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Simple Exercises for the Web Worker

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Although a recent news item about web working conditions were exaggerated, there’s an amount of truth to it. Web working carries some health disadvantages because of stress or the working environment. One of the things you can do to curb these effects is to exercise.

Exercising has many benefits including better sleep, higher endurance, and the endorphin release during exercise also boosts your mood. For these reasons alone, I believe it can improve work performance and help us attain healthier lifestyles. But before we breakout the exercise tapes, here are some general tips:

  • Schedule your exercise just like you would any work-related activity.
  • Don’t overexert yourself. Start with simple exercises for 10 minutes a day before you move on to more complicated routines for longer periods daily. Also, do some warm up exercises before you begin the more rigorous back exercises.
  • If it helps, you can use Web 2.0 tools to measure your progress.

Now, on to the exercises.

Eyes. The nature of our jobs requires us to stare into monitors for long periods. Because of this, it’s important that we remember to relax our eyes regularly.

  • Palming. Sit comfortably. Rub your palms against each other until they’re warm. Close your eyes and cover your closed eyelids gently with your warmed palms. Don’t apply too much pressure on your eye area, and make sure you can open your eyes in the hollow part of your palms without seeing any light coming in from outside. Let your eyes remain open and stare into the darkness for 3 minutes or more. Do this as often as needed.
  • Applying warm and cold towels. This is one of my personal favorites, as they make my eyes feel completely refreshed after an hour of work. Grab 2-3 face towels, and two bowls of water, one cold and one warm. Grab the first face towel and dip it in cold water, and lightly press it over your closed eyes. Let the cold towel stay for a few seconds and repeat the process with a warm towel. Do this repeatedly a few times and end the session with a cold towel. This exercise promotes blood circulation in the eye area.

Back. Back pain is another common ailment among web workers. The following exercises can help strengthen your back. Apart from these exercises, there are other ways to keep your back pain-free and healthy.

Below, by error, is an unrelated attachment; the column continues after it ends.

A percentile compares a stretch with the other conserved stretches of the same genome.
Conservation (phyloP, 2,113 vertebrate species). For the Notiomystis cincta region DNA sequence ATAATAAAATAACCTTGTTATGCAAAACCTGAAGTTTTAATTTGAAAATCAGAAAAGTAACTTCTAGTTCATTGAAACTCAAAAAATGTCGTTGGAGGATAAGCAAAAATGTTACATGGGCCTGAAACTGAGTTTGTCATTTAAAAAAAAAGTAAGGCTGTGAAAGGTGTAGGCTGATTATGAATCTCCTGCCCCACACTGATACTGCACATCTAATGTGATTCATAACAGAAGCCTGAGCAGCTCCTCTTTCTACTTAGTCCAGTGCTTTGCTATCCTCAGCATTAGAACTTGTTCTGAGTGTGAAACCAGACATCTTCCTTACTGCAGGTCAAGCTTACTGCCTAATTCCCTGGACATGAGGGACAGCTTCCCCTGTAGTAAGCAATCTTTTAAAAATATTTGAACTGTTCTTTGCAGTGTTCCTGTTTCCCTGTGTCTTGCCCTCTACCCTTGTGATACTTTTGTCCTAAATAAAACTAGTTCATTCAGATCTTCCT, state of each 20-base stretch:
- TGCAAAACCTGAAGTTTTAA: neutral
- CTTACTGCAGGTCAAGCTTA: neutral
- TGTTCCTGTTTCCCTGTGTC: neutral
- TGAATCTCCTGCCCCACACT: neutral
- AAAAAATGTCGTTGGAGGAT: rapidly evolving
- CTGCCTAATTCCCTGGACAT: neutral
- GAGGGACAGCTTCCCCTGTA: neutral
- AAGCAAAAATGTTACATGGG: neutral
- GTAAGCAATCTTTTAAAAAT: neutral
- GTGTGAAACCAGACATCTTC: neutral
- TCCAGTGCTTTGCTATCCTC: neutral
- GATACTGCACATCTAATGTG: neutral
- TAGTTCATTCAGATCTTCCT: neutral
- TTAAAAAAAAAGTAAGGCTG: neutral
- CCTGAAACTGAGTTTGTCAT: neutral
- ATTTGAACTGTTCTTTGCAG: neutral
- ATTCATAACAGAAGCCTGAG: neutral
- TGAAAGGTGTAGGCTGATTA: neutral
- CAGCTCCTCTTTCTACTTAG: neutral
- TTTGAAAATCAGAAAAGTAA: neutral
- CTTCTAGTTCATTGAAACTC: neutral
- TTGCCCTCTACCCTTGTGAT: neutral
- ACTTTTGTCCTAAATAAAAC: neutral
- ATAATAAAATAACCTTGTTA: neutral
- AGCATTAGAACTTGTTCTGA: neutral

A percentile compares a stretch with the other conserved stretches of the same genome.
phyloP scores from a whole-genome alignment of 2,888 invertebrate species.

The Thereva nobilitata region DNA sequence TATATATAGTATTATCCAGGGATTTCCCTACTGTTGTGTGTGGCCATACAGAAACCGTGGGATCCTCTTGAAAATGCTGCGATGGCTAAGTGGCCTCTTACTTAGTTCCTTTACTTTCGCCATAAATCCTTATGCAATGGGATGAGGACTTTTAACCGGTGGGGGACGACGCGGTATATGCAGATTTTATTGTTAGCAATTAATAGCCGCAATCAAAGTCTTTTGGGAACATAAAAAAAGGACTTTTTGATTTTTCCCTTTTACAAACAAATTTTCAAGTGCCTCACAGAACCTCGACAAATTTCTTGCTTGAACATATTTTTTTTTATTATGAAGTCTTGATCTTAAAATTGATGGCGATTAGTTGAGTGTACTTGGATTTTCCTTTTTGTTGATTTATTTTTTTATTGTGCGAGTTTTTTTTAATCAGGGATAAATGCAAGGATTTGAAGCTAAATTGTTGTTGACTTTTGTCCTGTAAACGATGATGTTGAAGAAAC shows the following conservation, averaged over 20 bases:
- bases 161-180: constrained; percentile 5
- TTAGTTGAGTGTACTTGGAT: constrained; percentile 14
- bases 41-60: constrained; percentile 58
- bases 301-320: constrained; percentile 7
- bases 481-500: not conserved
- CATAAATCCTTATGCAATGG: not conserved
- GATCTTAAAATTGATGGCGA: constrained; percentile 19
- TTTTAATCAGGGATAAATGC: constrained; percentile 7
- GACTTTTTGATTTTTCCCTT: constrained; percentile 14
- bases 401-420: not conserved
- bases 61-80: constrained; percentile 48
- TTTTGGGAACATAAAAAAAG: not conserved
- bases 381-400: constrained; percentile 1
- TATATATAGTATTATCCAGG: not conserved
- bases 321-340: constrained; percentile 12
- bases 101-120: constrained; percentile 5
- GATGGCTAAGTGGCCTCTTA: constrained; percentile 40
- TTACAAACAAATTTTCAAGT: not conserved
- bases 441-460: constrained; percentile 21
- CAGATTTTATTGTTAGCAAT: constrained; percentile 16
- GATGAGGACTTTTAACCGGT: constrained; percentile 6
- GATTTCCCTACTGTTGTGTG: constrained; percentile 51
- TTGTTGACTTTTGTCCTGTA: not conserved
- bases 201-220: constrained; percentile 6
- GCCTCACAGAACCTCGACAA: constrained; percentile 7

• Wall squats. Rest your back as flat as you can against a wall while standing. Place your feet approximately 12 inches from the wall, and space your feet apart from each other, roughly shoulder-length. Slide down the wall without moving your lower legs, until your knees are bent to a 90 degree angle. Stay in this position for 5 seconds, then slide back up the wall again. Repeat the process 5-8 times, depending on your endurance and needs.
  • Heel slides. Lie flat on your back on a firm cushion or exercise mat, legs stretched. Gradually bend your right leg towards your hip, then slowly revert it to its previous outstretched position. Do the same with your left leg. Repeat this 8 to 10 times.

Hands. Without the help of a sophisticated speech-recognition tool, web workers spend hours typing daily. If your hand joints are aching, you will benefit from basic hand and wrist stretching. You can also use a hand grip, which usually comes in the form of a ball, a thick foam or rubber, or a V-shaped tool. There are even digital hand grips that measure the tightness of your grip and your heart rate.

For additional exercises, you can also do some stretches while you’re at your workstation. Hopefully, with a few exercises matched with a better diet, we can all be stronger, healthier web workers. We’re very adept at dealing with the virtual world, but from time to time, we need to look at our own bodies and deal with more physical matters.

Do you have a regular exercise routine? Are there some tips you’d like to share with other Web Worker Daily readers?

3 Responses to “Simple Exercises for the Web Worker”

  1. bumpy

    I’m finding, over the past few days, that it’s very motivational for me to start out my day with a brisk bike ride, and/or a relaxing walk, afterward. (Of course, I also do stretching exercises beforehand.)

    Not only is this a healthy routine, but it puts me in a great frame of mind for getting things done; plus it keeps me from feeling like a “home body” or “desk potato.”

    When you work in a home office all day, it’s amazing what a little out-of-the-house activity will do for your spirits.